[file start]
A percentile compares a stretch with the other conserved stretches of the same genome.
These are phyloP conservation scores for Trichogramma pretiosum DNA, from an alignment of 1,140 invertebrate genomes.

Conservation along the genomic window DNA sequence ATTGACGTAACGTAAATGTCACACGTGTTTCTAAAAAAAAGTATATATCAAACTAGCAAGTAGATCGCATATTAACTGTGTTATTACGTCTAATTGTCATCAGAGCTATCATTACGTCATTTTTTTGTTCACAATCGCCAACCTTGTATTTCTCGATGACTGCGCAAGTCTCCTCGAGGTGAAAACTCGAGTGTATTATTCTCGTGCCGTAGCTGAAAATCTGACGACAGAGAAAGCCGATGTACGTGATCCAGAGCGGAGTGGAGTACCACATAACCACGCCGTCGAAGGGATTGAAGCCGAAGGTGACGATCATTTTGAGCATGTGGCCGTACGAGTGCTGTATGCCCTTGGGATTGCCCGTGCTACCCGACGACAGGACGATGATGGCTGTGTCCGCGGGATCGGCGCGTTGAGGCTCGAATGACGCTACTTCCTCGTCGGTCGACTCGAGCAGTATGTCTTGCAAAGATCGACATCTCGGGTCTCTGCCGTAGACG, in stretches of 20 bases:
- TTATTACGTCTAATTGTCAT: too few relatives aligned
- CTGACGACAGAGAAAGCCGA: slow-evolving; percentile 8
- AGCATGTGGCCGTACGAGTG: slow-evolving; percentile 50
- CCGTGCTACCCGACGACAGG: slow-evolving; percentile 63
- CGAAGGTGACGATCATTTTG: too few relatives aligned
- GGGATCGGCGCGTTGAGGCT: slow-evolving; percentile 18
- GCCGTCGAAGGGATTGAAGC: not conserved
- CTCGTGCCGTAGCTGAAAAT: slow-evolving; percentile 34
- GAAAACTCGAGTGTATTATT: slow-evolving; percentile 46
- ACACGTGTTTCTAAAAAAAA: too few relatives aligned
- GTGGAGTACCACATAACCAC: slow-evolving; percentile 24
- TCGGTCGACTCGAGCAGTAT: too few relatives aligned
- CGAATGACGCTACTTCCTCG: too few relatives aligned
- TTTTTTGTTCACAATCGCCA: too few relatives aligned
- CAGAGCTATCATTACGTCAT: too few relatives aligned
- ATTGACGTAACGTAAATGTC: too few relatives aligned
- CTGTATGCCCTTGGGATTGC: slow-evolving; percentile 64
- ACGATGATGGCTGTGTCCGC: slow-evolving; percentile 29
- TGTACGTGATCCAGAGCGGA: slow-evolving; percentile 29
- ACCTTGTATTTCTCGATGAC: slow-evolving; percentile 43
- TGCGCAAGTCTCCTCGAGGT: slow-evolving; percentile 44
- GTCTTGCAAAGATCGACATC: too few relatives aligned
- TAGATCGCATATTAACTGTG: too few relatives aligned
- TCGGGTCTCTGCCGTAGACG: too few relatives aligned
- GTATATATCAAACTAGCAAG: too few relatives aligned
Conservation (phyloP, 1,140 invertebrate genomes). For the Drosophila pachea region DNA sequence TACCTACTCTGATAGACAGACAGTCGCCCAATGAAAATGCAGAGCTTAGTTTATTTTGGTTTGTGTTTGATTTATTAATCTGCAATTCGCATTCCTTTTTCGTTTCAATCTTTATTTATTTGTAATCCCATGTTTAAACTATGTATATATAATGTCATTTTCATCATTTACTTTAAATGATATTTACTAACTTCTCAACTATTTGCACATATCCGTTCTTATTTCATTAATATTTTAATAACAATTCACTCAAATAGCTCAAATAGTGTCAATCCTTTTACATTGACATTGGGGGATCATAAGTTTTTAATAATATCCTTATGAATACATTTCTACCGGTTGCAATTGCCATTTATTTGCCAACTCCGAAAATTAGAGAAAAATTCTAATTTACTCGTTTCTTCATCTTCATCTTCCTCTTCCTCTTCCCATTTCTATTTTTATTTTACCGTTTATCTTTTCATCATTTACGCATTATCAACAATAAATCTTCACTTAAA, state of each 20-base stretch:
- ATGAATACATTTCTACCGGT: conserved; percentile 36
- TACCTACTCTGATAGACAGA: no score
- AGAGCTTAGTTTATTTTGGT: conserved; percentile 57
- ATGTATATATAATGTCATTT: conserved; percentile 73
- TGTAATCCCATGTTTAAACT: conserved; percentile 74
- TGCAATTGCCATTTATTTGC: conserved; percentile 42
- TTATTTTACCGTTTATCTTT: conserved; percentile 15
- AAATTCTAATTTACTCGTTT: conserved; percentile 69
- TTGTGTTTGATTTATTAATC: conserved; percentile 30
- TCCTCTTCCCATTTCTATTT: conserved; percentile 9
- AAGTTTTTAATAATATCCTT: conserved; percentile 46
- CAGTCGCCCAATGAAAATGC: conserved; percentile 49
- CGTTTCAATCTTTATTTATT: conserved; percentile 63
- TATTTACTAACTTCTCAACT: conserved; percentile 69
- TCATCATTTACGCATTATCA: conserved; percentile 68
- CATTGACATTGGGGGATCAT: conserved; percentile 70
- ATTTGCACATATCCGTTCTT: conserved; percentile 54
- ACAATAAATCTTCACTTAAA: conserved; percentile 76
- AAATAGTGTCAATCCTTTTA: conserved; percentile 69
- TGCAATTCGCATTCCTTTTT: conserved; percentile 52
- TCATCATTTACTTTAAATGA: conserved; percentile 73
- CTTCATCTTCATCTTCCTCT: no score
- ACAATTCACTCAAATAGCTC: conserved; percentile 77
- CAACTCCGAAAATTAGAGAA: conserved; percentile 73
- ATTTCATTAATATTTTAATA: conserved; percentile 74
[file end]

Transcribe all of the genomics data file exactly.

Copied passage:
A percentile compares a stretch with the other conserved stretches of the same genome.
These are phyloP conservation scores for Trichogramma pretiosum DNA, from an alignment of 1,140 invertebrate genomes.

Conservation along the genomic window DNA sequence ATTGACGTAACGTAAATGTCACACGTGTTTCTAAAAAAAAGTATATATCAAACTAGCAAGTAGATCGCATATTAACTGTGTTATTACGTCTAATTGTCATCAGAGCTATCATTACGTCATTTTTTTGTTCACAATCGCCAACCTTGTATTTCTCGATGACTGCGCAAGTCTCCTCGAGGTGAAAACTCGAGTGTATTATTCTCGTGCCGTAGCTGAAAATCTGACGACAGAGAAAGCCGATGTACGTGATCCAGAGCGGAGTGGAGTACCACATAACCACGCCGTCGAAGGGATTGAAGCCGAAGGTGACGATCATTTTGAGCATGTGGCCGTACGAGTGCTGTATGCCCTTGGGATTGCCCGTGCTACCCGACGACAGGACGATGATGGCTGTGTCCGCGGGATCGGCGCGTTGAGGCTCGAATGACGCTACTTCCTCGTCGGTCGACTCGAGCAGTATGTCTTGCAAAGATCGACATCTCGGGTCTCTGCCGTAGACG, in stretches of 20 bases:
- TTATTACGTCTAATTGTCAT: too few relatives aligned
- CTGACGACAGAGAAAGCCGA: slow-evolving; percentile 8
- AGCATGTGGCCGTACGAGTG: slow-evolving; percentile 50
- CCGTGCTACCCGACGACAGG: slow-evolving; percentile 63
- CGAAGGTGACGATCATTTTG: too few relatives aligned
- GGGATCGGCGCGTTGAGGCT: slow-evolving; percentile 18
- GCCGTCGAAGGGATTGAAGC: not conserved
- CTCGTGCCGTAGCTGAAAAT: slow-evolving; percentile 34
- GAAAACTCGAGTGTATTATT: slow-evolving; percentile 46
- ACACGTGTTTCTAAAAAAAA: too few relatives aligned
- GTGGAGTACCACATAACCAC: slow-evolving; percentile 24
- TCGGTCGACTCGAGCAGTAT: too few relatives aligned
- CGAATGACGCTACTTCCTCG: too few relatives aligned
- TTTTTTGTTCACAATCGCCA: too few relatives aligned
- CAGAGCTATCATTACGTCAT: too few relatives aligned
- ATTGACGTAACGTAAATGTC: too few relatives aligned
- CTGTATGCCCTTGGGATTGC: slow-evolving; percentile 64
- ACGATGATGGCTGTGTCCGC: slow-evolving; percentile 29
- TGTACGTGATCCAGAGCGGA: slow-evolving; percentile 29
- ACCTTGTATTTCTCGATGAC: slow-evolving; percentile 43
- TGCGCAAGTCTCCTCGAGGT: slow-evolving; percentile 44
- GTCTTGCAAAGATCGACATC: too few relatives aligned
- TAGATCGCATATTAACTGTG: too few relatives aligned
- TCGGGTCTCTGCCGTAGACG: too few relatives aligned
- GTATATATCAAACTAGCAAG: too few relatives aligned
Conservation (phyloP, 1,140 invertebrate genomes). For the Drosophila pachea region DNA sequence TACCTACTCTGATAGACAGACAGTCGCCCAATGAAAATGCAGAGCTTAGTTTATTTTGGTTTGTGTTTGATTTATTAATCTGCAATTCGCATTCCTTTTTCGTTTCAATCTTTATTTATTTGTAATCCCATGTTTAAACTATGTATATATAATGTCATTTTCATCATTTACTTTAAATGATATTTACTAACTTCTCAACTATTTGCACATATCCGTTCTTATTTCATTAATATTTTAATAACAATTCACTCAAATAGCTCAAATAGTGTCAATCCTTTTACATTGACATTGGGGGATCATAAGTTTTTAATAATATCCTTATGAATACATTTCTACCGGTTGCAATTGCCATTTATTTGCCAACTCCGAAAATTAGAGAAAAATTCTAATTTACTCGTTTCTTCATCTTCATCTTCCTCTTCCTCTTCCCATTTCTATTTTTATTTTACCGTTTATCTTTTCATCATTTACGCATTATCAACAATAAATCTTCACTTAAA, state of each 20-base stretch:
- ATGAATACATTTCTACCGGT: conserved; percentile 36
- TACCTACTCTGATAGACAGA: no score
- AGAGCTTAGTTTATTTTGGT: conserved; percentile 57
- ATGTATATATAATGTCATTT: conserved; percentile 73
- TGTAATCCCATGTTTAAACT: conserved; percentile 74
- TGCAATTGCCATTTATTTGC: conserved; percentile 42
- TTATTTTACCGTTTATCTTT: conserved; percentile 15
- AAATTCTAATTTACTCGTTT: conserved; percentile 69
- TTGTGTTTGATTTATTAATC: conserved; percentile 30
- TCCTCTTCCCATTTCTATTT: conserved; percentile 9
- AAGTTTTTAATAATATCCTT: conserved; percentile 46
- CAGTCGCCCAATGAAAATGC: conserved; percentile 49
- CGTTTCAATCTTTATTTATT: conserved; percentile 63
- TATTTACTAACTTCTCAACT: conserved; percentile 69
- TCATCATTTACGCATTATCA: conserved; percentile 68
- CATTGACATTGGGGGATCAT: conserved; percentile 70
- ATTTGCACATATCCGTTCTT: conserved; percentile 54
- ACAATAAATCTTCACTTAAA: conserved; percentile 76
- AAATAGTGTCAATCCTTTTA: conserved; percentile 69
- TGCAATTCGCATTCCTTTTT: conserved; percentile 52
- TCATCATTTACTTTAAATGA: conserved; percentile 73
- CTTCATCTTCATCTTCCTCT: no score
- ACAATTCACTCAAATAGCTC: conserved; percentile 77
- CAACTCCGAAAATTAGAGAA: conserved; percentile 73
- ATTTCATTAATATTTTAATA: conserved; percentile 74